Bali: Farmers’ Market and Cooking Our Own Balinese Lunch

Today we were picked up early and taken to a Farmers’ Market in the north of the island.


We got there around 9:00 but the market opens at 5:00 am. Most of the locals do their shopping before the kids get up for school.

Our guide (Sang De) walked us through the stalls stopping to tell us about the ingredients we were going to use to make our meal: tumeric, ginger, shallots, garlic, small hot peppers, large red chili, coriander seeds, kafir limes…


The market had flowers (both edible and for offerings), spices, rice, feed for chickens and pigs, even a dry goods section:


From the market we were taken to Sang De’s family compound where he has facilities for a cooking “school”. First he explained the layout of a Balinese family compound – a Balinese home is a multi-generational affair – including a family temple, a place for family ceremonies, as well as individual “houses” for the family groupings, a kitchen, bathroom facilities (which are communal, not part of the individual houses), and a grazing area for chickens and other small livestock.


The kitchen was large enough that all 9 of us were involved in the meal preparation: first chopping the “spice” ingredients very finely so the mixture could be ground in a pestle. Next we cooked it in a pot, adding chicken stock, bay leaf and a leaf of kafir lime. This mixture was used to make the unripe mango soup as well as the curried chicken. It was also added to the puréed chicken thigh to make satay. We spent over an hour and a half getting the meal ready.

Before eating, Sang De explained how offerings to the gods are made as part of each meal. Balinese lives are tightly interwoven with their religious beliefs.
Offerings everywhere on the streets, on the ground in front of shops, on shrines along the streets, in lots of other locations. They consist of small woven palm leaf dishes filled with flowers and topped with a burning incense stick; beneath the flowers is an offering of the meal about to be eaten (I assume the offerings on the street are the same).

The meal was delicious (more than twice what I was able to eat), if a bit under spiced – I spicy food, but the other gals asked for mild, so while I found the food flavorful, it was lacking in heat.

We left with copies of the recipes we’d made so we’ll be able to make them when we get home.

Bali: Rice Paddy Walk and Visit to a Spa

We started the day early by driving a distance toward the northern mountains from Ubud to the start of a trail through a series of rice paddies back to town – something like a six km walk downhill.


The paddies were of various sizes – some smaller ones obviously intended to feed a family; some of the harvest from the larger ones probably would be sold.


The path was narrow, we needed to walk single file; nevertheless there was quite a bit of motorcycle traffic going in both directions. When a motorcycle came into view we had to step to the edge of the ditch beside the paddy to let it pass – not always easy to do.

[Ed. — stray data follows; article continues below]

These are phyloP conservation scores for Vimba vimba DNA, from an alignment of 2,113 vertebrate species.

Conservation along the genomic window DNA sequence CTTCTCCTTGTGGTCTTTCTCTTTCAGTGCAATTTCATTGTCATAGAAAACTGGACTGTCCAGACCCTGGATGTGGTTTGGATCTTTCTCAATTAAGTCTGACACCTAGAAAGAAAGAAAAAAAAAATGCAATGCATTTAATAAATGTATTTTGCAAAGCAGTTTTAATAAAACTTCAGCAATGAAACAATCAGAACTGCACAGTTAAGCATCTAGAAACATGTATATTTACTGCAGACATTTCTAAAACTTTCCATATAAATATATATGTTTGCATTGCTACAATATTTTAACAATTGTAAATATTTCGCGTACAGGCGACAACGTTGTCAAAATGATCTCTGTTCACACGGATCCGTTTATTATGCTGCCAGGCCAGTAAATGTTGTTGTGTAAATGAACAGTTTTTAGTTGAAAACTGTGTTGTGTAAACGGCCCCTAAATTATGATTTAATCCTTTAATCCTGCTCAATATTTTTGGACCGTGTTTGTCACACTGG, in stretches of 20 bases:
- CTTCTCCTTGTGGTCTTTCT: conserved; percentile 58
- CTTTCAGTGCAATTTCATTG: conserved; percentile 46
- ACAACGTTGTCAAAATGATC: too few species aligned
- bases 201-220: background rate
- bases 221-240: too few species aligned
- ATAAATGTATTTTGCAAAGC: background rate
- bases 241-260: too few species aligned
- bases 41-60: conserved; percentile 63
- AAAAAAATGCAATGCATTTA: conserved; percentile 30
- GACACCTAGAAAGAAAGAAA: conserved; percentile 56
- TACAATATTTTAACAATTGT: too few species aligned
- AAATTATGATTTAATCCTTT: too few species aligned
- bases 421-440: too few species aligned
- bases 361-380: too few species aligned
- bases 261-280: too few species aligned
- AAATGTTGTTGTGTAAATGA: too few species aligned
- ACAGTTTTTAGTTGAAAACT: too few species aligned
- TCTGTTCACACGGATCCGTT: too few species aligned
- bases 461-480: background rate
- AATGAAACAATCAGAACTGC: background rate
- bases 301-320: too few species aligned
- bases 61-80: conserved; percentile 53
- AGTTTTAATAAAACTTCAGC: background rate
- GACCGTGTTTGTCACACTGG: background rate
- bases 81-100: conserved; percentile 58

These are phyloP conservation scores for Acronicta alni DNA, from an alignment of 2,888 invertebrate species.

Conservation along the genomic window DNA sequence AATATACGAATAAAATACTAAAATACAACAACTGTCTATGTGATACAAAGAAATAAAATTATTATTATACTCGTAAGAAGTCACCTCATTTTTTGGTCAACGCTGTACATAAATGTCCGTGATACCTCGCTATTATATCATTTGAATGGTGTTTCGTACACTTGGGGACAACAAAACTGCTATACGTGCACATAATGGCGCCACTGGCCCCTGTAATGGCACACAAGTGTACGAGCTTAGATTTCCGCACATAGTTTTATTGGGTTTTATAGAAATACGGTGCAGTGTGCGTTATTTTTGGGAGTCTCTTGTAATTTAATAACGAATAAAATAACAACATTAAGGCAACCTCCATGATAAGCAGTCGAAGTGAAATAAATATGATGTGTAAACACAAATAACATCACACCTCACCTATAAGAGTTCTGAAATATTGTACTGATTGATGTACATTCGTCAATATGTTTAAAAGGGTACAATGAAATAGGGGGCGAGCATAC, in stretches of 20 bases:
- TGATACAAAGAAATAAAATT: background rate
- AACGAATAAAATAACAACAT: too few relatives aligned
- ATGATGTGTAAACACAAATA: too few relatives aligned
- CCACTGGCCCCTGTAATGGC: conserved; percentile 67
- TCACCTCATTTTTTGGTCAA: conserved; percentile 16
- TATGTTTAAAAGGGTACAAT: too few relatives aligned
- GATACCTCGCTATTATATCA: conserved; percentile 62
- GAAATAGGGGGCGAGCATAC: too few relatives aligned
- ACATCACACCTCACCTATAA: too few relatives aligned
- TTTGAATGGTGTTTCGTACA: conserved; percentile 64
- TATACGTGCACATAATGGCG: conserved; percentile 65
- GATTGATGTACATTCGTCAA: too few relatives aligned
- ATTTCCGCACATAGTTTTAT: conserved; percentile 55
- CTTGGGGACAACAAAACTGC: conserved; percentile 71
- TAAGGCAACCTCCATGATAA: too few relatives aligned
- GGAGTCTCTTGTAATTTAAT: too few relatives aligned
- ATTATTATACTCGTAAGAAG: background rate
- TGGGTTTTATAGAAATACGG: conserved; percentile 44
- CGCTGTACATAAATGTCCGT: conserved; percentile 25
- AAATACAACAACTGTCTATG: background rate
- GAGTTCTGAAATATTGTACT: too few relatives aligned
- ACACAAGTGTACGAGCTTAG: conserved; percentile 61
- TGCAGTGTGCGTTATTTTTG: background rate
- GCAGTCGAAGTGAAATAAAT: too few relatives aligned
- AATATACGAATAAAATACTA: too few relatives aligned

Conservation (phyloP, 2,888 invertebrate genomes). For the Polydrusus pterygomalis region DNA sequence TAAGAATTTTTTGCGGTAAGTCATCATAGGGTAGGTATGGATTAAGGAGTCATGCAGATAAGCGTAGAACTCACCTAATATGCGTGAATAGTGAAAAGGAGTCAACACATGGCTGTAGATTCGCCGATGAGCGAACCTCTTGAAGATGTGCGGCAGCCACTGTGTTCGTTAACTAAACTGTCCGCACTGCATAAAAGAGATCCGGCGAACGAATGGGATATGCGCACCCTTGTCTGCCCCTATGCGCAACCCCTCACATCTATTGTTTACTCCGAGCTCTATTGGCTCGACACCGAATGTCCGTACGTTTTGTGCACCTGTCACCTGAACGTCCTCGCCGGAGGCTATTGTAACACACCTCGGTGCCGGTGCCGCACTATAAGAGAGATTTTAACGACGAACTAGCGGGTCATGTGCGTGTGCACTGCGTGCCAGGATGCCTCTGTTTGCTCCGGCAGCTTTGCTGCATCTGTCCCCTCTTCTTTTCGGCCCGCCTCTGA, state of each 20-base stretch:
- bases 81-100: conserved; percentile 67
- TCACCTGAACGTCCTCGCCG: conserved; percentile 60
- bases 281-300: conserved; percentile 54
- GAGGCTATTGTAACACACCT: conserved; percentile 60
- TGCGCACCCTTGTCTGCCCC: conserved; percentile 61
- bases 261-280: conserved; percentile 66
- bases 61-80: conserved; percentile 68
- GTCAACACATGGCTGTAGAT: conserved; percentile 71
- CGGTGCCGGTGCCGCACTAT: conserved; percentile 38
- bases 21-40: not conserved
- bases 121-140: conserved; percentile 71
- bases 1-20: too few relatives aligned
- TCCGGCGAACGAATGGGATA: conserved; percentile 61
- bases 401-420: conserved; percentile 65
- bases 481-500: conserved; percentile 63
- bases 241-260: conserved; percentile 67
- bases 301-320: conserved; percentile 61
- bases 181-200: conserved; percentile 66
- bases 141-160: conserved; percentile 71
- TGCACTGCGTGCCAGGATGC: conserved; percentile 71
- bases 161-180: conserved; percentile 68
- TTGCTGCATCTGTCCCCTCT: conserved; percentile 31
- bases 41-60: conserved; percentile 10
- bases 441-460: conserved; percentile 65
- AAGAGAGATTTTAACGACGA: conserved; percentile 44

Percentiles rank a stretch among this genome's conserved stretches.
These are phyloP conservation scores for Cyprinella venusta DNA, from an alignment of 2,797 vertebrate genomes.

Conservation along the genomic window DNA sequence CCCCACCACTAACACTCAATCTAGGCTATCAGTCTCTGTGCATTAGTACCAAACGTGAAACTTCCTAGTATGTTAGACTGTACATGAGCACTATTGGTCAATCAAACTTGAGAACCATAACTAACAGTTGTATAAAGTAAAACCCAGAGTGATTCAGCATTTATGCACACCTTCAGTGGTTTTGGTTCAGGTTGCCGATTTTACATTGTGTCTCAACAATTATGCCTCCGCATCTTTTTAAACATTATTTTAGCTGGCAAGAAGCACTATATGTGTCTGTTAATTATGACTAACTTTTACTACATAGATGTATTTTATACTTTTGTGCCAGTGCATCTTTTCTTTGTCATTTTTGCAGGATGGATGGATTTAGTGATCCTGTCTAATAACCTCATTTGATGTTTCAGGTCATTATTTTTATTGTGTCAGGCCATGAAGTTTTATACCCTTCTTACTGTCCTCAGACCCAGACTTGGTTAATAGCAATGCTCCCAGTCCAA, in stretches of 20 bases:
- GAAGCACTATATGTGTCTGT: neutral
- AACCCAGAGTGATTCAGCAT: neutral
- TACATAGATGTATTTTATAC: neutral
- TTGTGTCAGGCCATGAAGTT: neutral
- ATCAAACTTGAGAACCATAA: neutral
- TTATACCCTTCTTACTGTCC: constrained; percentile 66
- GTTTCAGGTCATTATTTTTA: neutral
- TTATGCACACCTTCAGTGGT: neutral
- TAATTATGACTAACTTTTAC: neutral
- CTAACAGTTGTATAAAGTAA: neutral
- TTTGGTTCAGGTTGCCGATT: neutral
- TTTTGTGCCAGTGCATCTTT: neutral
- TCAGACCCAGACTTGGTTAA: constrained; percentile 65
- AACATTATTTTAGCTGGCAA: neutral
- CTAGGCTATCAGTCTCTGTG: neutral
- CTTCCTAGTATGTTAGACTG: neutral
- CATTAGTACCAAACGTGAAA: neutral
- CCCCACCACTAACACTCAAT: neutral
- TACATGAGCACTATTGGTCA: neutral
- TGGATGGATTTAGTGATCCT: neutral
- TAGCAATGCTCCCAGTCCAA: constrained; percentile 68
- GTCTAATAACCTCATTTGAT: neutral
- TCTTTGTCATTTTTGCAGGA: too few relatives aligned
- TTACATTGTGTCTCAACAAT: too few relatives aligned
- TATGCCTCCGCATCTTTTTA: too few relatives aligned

Some of the families have been enterprising by building small shops on the path – they sell art, trinkets, food items, gifts, you name it. However a majority of the shops were closed for the day due to a big religious festival where thousands of people get dressed in their going-to-temple white outfits and walk from Ubud to the ocean – a bit of a hike. In the afternoon we saw the procession returning in 100 trucks all decorated and carrying a load of people and large religious statues.


What became obvious as we got closer to Ubud, was just how much construction is going on (much of it resorts being built) which in 5 years will likely obliterate much of the rice paddies. If tourism remains stable or grows that will mean income for Bali, but I couldn’t help wondering how the poor will be able to afford imported rice – the essential in the Balinese diet.

Later in the afternoon I visited a spa not far from the Rama Phala Resort where we’re staying. I had chosen a traditional Balinese massage. The masseuse began by loosening every joint starting with my feet – I go for a massage regularly at home – this was unlike anything I’ve experienced before. When the gal was done, I was so relaxed I could barely move. Quite wonderful – to be recommended to anyone visiting Bali. There are spas everywhere so I know for sure I’m not the only visitor to take advantage of the service. I hope to be able to have another massage before I leave.

Bali: Fire Dance

Two evenings ago we attended a performance of a “Fire Dance”. The Balinese name for the dance is “Sekaa Kecak”. It’s a dance not accompanied by instruments but by a 100 member male chorus.

It’s an old ritual dance based on an ancient Indian epic. It involves gods and princesses and other important persons in a series of abductions, rescues, deaths… All very convoluted.


Can’t say I understood much of what went on. The finale involved a rather large bonfire in the midst of the square and a dragon character who dashed through the fire scattering the burning cocoanut husks repeatedly. The performance was in the round so those scattering ashes came very close to the audience! Unfortunately, I didn’t capture any photos of the dragon and the fire – the fire was too bright.